Neutron Spectrometry for Identification of Filler Material in Recovered UXO
Unexploded ordnance (UXO)-contaminated sites often include ordnance filled with inert substances that were used in dummy rounds. During UXO surveys, it is difficult to determine whether ordnance is filled with explosives or inert material (e.g., concrete, Plaster of Paris, or wax) or whether it is empty. Without verification of the filler material, handling procedures often necessitate that the object be destroyed in place, which has potential impacts to the environment, personnel, communities and survey costs. The Department of Defense (DoD) needs a reliable, timely, non-intrusive and cost-effective way to identify filler material before a removal action. A new technology that serves this purpose would minimize environmental impacts, personnel safety risks and removal costs; and, thus, would be especially beneficial to remediation activities.
The objective of this project was to demonstrate that a portable neutron spectrometer utilizing scintillating fiber detectors is capable of distinguishing between inert and explosive filler material in UXO.
The spectrometer utilizes a novel neutron detector which improves on the portability and speed of current designs. Neutron spectrometry can indicate the relative hydrogen, carbon, nitrogen and oxygen ratios in dense containers remotely and non-destructively. The technology is similar to devices used commercially to determine soil moisture, characterize oil wells and measure asphalt quality. A neutron source interacts with the target object, some neutrons are backscattered into the detector, and their energies inferred. The differences in the incident and backscattered neutron energies are indicative of the relative hydrogen, carbon, nitrogen and oxygen contents of the target. These data can then be used to differentiate between inert filler materials and explosives. It is not necessary to fully determine the neutron energy spectra, or deconvolve the instrument response, in order to determine if given targets match certain criteria related to chemical ratios. A statistical analysis of the raw data is adequate to sort targets into inert and explosive categories.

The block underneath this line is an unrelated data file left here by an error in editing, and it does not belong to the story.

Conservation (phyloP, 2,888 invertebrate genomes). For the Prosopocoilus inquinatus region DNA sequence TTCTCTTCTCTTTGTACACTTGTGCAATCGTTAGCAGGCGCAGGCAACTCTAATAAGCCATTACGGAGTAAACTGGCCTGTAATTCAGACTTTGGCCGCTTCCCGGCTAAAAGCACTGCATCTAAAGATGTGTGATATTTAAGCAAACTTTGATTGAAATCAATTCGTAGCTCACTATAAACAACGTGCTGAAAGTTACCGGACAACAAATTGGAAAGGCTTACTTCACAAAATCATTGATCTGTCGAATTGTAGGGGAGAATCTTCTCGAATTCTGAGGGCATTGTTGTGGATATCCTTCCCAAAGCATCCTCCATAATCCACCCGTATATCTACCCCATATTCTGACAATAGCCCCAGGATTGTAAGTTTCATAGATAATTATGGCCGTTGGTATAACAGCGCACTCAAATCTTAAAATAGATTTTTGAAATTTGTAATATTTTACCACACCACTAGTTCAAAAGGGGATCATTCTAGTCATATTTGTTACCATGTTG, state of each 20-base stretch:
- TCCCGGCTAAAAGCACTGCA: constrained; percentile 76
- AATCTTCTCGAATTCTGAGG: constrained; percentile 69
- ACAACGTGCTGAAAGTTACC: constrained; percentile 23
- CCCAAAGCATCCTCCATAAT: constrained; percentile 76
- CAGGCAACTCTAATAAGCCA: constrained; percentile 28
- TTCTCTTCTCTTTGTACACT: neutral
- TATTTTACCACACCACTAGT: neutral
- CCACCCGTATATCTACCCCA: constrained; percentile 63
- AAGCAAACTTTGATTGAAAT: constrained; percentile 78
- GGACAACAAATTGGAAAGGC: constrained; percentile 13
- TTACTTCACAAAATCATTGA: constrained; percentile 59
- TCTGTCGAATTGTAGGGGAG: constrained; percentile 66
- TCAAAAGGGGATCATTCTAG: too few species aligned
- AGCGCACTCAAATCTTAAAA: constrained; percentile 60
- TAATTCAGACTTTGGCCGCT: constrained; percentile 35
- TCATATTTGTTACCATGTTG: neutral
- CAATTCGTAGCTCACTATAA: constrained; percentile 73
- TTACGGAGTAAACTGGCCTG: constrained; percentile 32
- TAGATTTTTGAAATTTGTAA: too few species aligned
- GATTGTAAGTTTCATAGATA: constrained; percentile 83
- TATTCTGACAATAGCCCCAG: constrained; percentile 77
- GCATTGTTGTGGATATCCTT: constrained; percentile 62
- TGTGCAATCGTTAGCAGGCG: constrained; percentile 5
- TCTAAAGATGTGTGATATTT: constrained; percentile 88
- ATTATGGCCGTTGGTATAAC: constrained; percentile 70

The researchers confirmed that alteration of neutron momentum spectra includes information about the chemical content of the intervening materials. A high-efficiency moderating detector reduces data collection times to a few minutes, or less, and enables utilization of smaller neutron sources than previous efforts. Three inert fillers and an empty container were separated by analysis of the detector response without regard to container effects. Separating inert fillers from each other is more challenging than separating ordnance from inert fillers. Technical difficulties prevented the researchers from collecting measurements to determine the minimum mass of ordnance filler and measurements in other geometries.
The filler identification system developed in this project is broadly applicable to many installations and sites that are currently contaminated by UXO. The researchers recognize the need to successfully develop, customize, deploy, and commercialize the neutron spectrometer technology to meet U.S. industry and government needs. Toward this end, the researchers have licensed the core scintillating fiber technology to industry and have invested in the patent protection of hydrogen content detectors based on this technology for use in nuclear safeguards.
Points of Contact
Dr. Mary Bliss
Pacific Northwest National Laboratory (PNNL)
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